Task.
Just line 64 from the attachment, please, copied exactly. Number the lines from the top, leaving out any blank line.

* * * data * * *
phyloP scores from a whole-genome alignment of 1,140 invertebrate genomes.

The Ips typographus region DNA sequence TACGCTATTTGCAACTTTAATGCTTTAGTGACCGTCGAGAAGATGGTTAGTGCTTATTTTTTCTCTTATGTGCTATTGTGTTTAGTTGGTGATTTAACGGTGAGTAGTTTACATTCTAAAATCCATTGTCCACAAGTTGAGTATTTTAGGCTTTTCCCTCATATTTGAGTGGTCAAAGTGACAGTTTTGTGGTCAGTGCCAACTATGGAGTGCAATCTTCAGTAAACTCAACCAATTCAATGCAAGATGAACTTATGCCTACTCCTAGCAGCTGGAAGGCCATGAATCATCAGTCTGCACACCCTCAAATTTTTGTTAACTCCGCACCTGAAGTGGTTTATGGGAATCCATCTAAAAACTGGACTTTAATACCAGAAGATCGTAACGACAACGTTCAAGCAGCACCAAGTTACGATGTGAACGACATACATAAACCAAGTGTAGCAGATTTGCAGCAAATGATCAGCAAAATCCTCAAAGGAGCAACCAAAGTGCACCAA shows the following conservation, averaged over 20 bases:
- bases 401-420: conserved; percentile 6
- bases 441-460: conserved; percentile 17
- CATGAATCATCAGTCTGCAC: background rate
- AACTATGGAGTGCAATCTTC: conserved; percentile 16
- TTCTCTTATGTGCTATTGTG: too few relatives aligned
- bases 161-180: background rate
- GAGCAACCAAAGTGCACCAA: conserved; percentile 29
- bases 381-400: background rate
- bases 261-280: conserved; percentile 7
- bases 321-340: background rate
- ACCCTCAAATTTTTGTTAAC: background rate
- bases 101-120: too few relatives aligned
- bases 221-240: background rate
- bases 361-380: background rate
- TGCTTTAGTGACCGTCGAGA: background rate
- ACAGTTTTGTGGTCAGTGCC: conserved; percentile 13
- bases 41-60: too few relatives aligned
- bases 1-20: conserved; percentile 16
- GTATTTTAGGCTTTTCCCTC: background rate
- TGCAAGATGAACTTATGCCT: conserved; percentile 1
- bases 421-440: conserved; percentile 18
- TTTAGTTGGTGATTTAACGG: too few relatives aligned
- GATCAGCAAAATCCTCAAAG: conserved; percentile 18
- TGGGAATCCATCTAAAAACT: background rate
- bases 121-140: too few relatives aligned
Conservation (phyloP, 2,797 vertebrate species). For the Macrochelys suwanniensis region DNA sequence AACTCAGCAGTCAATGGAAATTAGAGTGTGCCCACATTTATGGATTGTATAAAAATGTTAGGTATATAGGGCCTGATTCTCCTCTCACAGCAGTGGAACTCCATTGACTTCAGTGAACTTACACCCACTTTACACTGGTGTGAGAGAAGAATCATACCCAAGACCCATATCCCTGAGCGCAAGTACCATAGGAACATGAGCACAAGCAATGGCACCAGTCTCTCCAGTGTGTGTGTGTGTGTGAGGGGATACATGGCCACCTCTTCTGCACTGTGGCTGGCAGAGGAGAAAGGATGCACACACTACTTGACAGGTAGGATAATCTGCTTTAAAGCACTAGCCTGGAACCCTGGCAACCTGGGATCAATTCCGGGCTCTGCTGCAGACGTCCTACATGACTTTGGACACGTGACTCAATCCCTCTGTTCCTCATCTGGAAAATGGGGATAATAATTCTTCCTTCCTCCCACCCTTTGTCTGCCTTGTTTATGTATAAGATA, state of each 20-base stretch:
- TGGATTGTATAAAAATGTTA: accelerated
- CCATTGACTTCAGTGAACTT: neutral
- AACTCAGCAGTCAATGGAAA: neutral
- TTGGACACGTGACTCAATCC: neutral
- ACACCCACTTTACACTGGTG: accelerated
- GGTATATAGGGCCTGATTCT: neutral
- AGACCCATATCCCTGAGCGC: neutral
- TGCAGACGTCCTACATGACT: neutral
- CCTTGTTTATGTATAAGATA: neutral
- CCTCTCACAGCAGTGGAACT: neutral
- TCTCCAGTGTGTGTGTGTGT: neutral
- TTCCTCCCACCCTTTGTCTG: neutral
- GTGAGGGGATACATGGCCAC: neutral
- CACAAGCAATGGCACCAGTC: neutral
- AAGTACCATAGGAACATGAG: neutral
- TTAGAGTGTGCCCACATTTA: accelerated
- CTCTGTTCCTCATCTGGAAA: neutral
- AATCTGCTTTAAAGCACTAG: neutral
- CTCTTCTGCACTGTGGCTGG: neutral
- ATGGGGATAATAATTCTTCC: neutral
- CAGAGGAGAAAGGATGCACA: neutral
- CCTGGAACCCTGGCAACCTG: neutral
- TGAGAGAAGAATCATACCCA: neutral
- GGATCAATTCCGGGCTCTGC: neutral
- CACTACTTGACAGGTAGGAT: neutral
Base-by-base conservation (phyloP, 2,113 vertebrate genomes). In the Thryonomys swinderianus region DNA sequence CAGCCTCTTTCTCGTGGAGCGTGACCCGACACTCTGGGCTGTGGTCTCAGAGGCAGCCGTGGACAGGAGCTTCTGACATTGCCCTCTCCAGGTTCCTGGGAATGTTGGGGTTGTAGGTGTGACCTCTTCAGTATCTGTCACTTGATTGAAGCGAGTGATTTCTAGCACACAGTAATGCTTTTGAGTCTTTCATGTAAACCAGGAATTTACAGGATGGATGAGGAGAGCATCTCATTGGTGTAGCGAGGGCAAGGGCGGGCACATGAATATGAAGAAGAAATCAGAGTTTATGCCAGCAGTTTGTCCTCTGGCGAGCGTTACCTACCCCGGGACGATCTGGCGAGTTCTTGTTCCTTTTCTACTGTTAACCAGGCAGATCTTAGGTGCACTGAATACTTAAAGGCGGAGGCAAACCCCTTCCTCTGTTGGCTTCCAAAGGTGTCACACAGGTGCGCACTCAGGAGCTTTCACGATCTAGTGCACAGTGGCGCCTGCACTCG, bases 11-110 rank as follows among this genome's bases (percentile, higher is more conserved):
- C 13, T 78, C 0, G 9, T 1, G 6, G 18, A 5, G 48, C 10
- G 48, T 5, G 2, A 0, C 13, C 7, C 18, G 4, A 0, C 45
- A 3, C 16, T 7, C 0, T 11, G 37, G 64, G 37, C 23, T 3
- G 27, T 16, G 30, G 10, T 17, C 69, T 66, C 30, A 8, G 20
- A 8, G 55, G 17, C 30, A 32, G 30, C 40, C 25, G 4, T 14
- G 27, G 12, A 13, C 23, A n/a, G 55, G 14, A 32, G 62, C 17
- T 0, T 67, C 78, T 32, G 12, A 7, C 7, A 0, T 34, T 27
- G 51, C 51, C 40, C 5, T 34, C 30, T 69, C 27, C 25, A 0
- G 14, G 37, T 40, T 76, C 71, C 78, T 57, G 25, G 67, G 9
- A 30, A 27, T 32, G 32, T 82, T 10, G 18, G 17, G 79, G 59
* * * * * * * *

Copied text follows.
- A 30, A 27, T 32, G 32, T 82, T 10, G 18, G 17, G 79, G 59